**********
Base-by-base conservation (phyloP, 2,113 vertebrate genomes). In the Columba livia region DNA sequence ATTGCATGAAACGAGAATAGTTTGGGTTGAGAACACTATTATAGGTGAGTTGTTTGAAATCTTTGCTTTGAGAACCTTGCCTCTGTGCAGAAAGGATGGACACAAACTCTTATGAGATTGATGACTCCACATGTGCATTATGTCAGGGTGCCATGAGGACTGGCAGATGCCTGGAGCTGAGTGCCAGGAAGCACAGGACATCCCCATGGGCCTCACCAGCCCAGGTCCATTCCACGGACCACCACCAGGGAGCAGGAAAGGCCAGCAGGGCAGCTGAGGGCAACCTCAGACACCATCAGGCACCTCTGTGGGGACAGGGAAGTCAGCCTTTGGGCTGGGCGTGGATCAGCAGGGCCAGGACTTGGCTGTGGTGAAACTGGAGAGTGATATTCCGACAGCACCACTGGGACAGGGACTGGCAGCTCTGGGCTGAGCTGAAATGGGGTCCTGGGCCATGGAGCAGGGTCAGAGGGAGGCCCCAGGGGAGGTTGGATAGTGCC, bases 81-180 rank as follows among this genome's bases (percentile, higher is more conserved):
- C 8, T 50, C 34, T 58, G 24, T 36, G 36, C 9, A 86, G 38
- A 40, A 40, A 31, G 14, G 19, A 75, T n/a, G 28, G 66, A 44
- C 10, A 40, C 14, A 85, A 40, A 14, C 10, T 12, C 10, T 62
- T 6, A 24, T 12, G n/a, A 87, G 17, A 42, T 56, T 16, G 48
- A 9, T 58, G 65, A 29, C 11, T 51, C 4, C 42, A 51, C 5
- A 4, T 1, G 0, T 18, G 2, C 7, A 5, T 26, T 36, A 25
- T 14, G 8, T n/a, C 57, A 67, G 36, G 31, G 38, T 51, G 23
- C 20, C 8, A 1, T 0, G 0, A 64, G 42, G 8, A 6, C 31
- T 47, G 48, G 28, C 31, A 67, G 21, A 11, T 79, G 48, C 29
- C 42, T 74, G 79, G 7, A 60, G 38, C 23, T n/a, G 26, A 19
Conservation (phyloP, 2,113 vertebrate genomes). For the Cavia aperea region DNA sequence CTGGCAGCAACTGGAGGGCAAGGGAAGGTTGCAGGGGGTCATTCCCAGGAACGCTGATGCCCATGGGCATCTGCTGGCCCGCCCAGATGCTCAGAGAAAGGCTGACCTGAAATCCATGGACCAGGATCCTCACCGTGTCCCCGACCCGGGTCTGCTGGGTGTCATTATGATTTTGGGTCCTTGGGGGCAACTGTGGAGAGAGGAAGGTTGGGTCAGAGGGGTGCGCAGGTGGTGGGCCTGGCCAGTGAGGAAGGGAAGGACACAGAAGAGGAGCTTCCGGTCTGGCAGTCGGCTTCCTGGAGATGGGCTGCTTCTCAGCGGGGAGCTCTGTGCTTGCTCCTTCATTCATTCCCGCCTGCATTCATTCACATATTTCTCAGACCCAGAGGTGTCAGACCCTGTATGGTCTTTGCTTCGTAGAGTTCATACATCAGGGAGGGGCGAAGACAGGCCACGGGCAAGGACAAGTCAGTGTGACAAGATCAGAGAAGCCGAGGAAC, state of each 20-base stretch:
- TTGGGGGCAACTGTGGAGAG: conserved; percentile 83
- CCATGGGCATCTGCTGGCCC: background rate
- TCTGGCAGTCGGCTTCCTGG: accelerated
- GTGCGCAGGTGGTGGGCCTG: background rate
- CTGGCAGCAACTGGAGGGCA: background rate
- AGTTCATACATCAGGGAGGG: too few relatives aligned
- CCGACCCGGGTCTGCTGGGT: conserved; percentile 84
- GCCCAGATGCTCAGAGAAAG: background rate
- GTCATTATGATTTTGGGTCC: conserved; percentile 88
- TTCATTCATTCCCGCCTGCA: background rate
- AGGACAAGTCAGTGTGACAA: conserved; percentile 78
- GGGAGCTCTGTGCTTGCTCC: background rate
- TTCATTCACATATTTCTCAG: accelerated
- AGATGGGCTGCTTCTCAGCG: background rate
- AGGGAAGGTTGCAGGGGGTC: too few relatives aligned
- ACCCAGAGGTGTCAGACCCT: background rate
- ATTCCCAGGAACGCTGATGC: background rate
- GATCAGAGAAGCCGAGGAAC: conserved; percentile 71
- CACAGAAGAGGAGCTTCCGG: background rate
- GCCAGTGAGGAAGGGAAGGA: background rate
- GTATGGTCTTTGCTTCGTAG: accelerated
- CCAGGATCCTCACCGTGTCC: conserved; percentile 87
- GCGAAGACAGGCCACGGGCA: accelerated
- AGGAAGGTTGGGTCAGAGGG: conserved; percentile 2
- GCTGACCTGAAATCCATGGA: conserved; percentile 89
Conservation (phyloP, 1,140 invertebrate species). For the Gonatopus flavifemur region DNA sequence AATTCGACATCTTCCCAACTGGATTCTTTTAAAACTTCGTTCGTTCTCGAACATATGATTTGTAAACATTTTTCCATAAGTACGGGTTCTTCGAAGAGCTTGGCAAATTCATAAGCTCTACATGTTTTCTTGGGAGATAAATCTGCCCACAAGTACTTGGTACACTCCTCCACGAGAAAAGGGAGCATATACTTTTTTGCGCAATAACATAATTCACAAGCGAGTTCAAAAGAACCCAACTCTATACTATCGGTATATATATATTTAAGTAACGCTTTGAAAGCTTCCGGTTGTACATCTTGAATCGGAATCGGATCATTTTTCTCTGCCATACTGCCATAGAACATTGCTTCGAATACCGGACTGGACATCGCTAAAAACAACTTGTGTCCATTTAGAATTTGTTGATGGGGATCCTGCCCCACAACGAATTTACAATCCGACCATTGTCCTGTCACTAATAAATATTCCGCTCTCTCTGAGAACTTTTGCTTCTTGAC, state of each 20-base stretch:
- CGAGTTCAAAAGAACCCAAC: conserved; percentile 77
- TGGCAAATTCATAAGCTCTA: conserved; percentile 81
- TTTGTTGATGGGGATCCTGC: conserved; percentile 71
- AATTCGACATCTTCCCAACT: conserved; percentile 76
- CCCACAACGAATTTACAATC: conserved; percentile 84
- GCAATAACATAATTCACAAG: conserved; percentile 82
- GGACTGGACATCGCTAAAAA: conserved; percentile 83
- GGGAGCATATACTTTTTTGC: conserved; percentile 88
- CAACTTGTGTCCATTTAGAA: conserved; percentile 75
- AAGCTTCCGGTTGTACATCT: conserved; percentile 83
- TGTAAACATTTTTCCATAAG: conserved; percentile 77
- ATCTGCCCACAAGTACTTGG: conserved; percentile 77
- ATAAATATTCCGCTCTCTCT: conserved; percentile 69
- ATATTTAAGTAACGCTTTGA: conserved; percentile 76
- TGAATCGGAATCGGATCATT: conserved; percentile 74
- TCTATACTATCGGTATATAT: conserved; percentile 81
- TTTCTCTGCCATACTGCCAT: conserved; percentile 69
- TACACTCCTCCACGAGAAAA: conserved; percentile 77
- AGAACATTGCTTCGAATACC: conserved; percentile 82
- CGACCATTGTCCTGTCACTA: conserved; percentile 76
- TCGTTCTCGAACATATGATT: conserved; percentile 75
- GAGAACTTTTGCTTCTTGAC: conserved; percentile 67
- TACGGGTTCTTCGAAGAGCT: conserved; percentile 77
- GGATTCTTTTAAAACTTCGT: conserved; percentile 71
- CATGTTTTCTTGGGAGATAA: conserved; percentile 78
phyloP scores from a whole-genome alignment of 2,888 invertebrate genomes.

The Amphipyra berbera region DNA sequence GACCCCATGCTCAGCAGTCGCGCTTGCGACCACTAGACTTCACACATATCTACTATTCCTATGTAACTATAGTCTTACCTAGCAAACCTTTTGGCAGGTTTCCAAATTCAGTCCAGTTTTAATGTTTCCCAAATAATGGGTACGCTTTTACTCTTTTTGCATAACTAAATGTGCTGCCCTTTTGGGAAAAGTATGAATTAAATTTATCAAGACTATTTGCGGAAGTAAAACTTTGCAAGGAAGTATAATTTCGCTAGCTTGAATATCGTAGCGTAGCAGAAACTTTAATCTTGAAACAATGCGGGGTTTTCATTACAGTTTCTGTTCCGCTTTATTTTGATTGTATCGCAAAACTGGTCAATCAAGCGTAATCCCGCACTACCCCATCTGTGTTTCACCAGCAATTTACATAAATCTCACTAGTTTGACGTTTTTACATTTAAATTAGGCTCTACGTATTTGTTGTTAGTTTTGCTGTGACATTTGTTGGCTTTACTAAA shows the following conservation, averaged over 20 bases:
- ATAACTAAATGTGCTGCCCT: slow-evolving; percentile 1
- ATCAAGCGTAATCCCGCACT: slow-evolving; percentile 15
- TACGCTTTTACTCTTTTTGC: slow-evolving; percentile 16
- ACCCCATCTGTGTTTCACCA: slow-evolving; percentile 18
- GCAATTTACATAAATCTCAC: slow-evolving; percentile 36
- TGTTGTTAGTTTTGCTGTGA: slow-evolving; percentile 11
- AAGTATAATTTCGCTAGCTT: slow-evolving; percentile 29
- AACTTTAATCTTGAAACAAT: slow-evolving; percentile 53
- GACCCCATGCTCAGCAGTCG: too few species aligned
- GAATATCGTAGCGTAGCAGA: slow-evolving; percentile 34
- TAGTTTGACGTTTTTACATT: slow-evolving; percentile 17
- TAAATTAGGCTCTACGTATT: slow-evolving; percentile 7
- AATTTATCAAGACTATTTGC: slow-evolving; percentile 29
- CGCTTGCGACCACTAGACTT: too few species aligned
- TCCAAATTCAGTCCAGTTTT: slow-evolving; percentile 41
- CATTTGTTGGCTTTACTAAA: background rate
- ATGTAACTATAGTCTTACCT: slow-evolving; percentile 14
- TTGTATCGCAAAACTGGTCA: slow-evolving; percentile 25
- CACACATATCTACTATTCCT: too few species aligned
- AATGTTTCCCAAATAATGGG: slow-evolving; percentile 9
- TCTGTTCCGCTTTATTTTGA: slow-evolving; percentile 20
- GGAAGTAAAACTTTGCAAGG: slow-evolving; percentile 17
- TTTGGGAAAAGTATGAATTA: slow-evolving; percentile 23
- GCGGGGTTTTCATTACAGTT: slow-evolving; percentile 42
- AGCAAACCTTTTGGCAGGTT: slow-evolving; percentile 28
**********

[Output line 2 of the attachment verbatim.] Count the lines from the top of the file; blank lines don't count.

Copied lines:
- C 8, T 50, C 34, T 58, G 24, T 36, G 36, C 9, A 86, G 38